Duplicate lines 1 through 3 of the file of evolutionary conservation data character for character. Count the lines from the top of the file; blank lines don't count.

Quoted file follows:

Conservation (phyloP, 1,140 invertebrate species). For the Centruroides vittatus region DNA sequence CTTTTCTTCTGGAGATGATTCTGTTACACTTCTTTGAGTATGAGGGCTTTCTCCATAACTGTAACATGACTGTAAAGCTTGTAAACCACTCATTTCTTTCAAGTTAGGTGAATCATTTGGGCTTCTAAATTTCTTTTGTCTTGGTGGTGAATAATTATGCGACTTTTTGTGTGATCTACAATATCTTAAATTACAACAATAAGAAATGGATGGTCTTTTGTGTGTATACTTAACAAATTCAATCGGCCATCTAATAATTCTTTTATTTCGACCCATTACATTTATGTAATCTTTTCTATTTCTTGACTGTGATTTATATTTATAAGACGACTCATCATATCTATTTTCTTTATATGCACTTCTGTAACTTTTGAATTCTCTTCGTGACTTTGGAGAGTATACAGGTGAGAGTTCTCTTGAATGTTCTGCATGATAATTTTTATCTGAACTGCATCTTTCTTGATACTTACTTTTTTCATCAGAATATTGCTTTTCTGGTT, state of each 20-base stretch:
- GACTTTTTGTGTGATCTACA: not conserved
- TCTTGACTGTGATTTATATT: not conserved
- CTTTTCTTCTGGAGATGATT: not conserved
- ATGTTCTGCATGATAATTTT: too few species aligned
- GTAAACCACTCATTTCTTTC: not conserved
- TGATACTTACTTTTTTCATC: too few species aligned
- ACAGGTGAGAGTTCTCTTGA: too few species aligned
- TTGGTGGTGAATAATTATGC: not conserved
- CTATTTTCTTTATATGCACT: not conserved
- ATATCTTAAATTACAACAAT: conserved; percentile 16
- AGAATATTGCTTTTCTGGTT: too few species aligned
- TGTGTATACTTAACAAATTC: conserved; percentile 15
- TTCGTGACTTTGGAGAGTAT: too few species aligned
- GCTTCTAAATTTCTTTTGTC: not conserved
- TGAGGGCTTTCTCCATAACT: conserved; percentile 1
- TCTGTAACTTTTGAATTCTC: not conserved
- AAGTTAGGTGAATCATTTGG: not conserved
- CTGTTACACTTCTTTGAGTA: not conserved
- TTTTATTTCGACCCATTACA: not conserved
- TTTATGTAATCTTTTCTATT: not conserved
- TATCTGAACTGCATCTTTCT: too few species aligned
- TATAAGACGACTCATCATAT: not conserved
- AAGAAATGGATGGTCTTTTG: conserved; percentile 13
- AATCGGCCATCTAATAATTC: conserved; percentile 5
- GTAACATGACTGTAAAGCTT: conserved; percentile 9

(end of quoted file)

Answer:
Conservation (phyloP, 1,140 invertebrate species). For the Centruroides vittatus region DNA sequence CTTTTCTTCTGGAGATGATTCTGTTACACTTCTTTGAGTATGAGGGCTTTCTCCATAACTGTAACATGACTGTAAAGCTTGTAAACCACTCATTTCTTTCAAGTTAGGTGAATCATTTGGGCTTCTAAATTTCTTTTGTCTTGGTGGTGAATAATTATGCGACTTTTTGTGTGATCTACAATATCTTAAATTACAACAATAAGAAATGGATGGTCTTTTGTGTGTATACTTAACAAATTCAATCGGCCATCTAATAATTCTTTTATTTCGACCCATTACATTTATGTAATCTTTTCTATTTCTTGACTGTGATTTATATTTATAAGACGACTCATCATATCTATTTTCTTTATATGCACTTCTGTAACTTTTGAATTCTCTTCGTGACTTTGGAGAGTATACAGGTGAGAGTTCTCTTGAATGTTCTGCATGATAATTTTTATCTGAACTGCATCTTTCTTGATACTTACTTTTTTCATCAGAATATTGCTTTTCTGGTT, state of each 20-base stretch:
- GACTTTTTGTGTGATCTACA: not conserved
- TCTTGACTGTGATTTATATT: not conserved